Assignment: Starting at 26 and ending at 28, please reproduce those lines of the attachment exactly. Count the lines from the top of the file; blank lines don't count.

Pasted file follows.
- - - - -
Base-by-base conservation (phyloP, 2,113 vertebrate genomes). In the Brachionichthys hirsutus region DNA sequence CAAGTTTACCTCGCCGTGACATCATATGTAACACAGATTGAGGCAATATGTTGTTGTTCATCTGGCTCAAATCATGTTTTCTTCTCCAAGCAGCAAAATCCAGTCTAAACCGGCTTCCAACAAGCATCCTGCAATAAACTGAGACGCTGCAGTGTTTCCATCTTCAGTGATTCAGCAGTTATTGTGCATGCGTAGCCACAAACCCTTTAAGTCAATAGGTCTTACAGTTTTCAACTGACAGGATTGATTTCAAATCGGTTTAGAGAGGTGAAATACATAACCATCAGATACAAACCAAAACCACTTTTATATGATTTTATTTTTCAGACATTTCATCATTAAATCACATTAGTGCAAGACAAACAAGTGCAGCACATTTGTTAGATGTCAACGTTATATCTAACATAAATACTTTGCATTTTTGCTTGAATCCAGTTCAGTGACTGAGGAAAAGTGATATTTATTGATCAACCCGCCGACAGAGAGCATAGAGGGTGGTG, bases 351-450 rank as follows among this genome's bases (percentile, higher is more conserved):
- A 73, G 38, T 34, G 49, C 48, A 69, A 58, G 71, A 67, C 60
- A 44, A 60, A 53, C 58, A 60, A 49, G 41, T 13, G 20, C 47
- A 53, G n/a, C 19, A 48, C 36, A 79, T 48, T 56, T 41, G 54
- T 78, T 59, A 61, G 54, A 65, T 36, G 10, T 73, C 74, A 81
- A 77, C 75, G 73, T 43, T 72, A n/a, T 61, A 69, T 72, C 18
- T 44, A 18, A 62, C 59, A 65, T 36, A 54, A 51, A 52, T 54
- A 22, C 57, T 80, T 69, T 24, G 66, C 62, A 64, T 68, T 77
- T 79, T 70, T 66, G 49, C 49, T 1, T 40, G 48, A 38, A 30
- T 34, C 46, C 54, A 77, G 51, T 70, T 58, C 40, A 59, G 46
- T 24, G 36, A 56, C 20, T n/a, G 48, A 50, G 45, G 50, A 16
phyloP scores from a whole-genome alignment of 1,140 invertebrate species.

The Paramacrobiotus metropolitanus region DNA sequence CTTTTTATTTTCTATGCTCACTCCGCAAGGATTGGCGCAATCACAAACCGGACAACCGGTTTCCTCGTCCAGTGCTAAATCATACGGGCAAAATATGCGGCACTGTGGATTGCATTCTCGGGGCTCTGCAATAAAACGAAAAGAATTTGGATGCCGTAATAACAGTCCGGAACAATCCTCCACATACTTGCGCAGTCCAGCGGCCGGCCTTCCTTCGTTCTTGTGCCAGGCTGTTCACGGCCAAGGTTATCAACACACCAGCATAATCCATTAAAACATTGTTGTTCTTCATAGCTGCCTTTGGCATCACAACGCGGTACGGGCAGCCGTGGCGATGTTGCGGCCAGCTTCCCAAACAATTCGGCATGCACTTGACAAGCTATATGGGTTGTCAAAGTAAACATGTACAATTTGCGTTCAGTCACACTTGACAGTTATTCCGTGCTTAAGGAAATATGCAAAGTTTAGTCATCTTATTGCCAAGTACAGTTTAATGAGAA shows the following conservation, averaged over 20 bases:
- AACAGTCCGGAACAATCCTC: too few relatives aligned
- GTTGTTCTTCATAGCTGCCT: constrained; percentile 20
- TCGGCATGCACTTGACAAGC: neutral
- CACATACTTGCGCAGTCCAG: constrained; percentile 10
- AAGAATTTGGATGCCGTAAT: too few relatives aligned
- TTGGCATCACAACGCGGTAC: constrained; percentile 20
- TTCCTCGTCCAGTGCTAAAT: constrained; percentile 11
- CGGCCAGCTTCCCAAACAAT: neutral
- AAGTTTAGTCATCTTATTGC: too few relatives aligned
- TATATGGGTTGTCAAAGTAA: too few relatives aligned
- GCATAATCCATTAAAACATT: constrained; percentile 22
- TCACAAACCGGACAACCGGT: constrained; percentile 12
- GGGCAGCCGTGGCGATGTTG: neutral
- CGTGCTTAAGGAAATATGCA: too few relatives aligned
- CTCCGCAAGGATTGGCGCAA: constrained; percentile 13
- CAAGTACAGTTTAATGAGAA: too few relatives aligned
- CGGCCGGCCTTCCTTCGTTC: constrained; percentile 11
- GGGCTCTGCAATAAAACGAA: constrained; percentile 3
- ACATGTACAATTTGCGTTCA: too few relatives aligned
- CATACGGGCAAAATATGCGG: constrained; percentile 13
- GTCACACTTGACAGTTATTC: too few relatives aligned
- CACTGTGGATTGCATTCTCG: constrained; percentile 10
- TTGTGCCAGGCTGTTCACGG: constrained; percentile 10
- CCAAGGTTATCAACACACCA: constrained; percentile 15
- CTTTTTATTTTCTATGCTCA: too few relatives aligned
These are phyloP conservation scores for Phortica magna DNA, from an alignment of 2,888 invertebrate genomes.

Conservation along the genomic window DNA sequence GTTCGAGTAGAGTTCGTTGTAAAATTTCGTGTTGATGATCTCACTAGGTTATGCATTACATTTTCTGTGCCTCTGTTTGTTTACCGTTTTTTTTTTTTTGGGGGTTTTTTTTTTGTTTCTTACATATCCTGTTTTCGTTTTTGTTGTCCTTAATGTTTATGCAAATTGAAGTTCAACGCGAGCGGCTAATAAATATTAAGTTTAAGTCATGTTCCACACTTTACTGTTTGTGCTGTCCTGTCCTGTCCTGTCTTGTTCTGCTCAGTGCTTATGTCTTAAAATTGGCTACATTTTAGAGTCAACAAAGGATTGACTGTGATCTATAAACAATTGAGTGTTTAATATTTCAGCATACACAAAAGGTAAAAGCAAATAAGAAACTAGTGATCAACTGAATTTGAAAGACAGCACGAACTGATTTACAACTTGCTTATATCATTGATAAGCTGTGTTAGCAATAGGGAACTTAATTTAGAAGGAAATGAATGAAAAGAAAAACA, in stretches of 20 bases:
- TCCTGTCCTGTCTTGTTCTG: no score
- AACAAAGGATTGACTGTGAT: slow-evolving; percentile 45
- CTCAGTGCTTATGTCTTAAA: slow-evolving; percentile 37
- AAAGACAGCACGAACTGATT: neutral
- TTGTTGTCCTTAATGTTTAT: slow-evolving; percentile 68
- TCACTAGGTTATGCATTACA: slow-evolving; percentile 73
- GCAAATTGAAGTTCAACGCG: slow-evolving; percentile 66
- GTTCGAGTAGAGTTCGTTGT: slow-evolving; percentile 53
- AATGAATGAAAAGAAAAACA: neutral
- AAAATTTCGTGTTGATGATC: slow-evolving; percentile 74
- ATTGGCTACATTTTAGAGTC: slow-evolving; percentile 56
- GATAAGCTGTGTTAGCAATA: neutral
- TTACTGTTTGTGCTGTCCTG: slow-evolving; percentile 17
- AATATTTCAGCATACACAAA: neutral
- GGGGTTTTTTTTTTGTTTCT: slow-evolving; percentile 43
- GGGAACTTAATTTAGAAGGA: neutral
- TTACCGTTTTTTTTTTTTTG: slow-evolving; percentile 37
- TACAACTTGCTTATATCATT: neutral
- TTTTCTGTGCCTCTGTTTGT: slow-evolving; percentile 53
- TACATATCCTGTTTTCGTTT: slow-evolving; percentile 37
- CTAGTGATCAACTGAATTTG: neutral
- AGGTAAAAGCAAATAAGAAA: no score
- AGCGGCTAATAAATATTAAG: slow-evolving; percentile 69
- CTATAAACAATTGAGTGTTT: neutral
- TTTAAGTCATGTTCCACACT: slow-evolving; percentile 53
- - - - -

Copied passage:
- GGGCAGCCGTGGCGATGTTG: neutral
- CGTGCTTAAGGAAATATGCA: too few relatives aligned
- CTCCGCAAGGATTGGCGCAA: constrained; percentile 13